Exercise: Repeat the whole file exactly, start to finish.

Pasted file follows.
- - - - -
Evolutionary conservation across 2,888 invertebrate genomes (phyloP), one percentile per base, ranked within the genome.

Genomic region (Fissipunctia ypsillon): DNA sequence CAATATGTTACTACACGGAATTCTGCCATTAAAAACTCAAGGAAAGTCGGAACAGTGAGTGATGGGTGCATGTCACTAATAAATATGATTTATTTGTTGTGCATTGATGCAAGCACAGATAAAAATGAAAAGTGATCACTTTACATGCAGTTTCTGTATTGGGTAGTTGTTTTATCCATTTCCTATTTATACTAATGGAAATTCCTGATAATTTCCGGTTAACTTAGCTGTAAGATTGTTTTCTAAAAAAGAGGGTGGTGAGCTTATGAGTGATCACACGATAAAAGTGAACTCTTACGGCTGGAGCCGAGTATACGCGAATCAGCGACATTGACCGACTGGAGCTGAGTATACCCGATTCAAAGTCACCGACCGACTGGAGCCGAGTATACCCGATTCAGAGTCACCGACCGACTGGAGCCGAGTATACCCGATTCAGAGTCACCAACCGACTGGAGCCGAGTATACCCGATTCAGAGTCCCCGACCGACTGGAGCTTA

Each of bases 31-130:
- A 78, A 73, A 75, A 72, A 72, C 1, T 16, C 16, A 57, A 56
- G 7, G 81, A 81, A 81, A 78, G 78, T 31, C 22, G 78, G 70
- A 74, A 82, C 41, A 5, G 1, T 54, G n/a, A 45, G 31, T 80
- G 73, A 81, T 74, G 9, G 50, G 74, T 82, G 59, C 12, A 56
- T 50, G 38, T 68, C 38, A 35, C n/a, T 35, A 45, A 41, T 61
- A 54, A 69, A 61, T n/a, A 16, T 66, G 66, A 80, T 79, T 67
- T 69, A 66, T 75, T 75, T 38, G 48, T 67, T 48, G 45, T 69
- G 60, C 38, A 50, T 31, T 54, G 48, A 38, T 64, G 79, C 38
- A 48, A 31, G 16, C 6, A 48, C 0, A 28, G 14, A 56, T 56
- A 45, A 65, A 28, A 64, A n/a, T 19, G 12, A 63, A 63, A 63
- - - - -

Evolutionary conservation across 2,888 invertebrate genomes (phyloP), one percentile per base, ranked within the genome.

Genomic region (Fissipunctia ypsillon): DNA sequence CAATATGTTACTACACGGAATTCTGCCATTAAAAACTCAAGGAAAGTCGGAACAGTGAGTGATGGGTGCATGTCACTAATAAATATGATTTATTTGTTGTGCATTGATGCAAGCACAGATAAAAATGAAAAGTGATCACTTTACATGCAGTTTCTGTATTGGGTAGTTGTTTTATCCATTTCCTATTTATACTAATGGAAATTCCTGATAATTTCCGGTTAACTTAGCTGTAAGATTGTTTTCTAAAAAAGAGGGTGGTGAGCTTATGAGTGATCACACGATAAAAGTGAACTCTTACGGCTGGAGCCGAGTATACGCGAATCAGCGACATTGACCGACTGGAGCTGAGTATACCCGATTCAAAGTCACCGACCGACTGGAGCCGAGTATACCCGATTCAGAGTCACCGACCGACTGGAGCCGAGTATACCCGATTCAGAGTCACCAACCGACTGGAGCCGAGTATACCCGATTCAGAGTCCCCGACCGACTGGAGCTTA

Each of bases 31-130:
- A 78, A 73, A 75, A 72, A 72, C 1, T 16, C 16, A 57, A 56
- G 7, G 81, A 81, A 81, A 78, G 78, T 31, C 22, G 78, G 70
- A 74, A 82, C 41, A 5, G 1, T 54, G n/a, A 45, G 31, T 80
- G 73, A 81, T 74, G 9, G 50, G 74, T 82, G 59, C 12, A 56
- T 50, G 38, T 68, C 38, A 35, C n/a, T 35, A 45, A 41, T 61
- A 54, A 69, A 61, T n/a, A 16, T 66, G 66, A 80, T 79, T 67
- T 69, A 66, T 75, T 75, T 38, G 48, T 67, T 48, G 45, T 69
- G 60, C 38, A 50, T 31, T 54, G 48, A 38, T 64, G 79, C 38
- A 48, A 31, G 16, C 6, A 48, C 0, A 28, G 14, A 56, T 56
- A 45, A 65, A 28, A 64, A n/a, T 19, G 12, A 63, A 63, A 63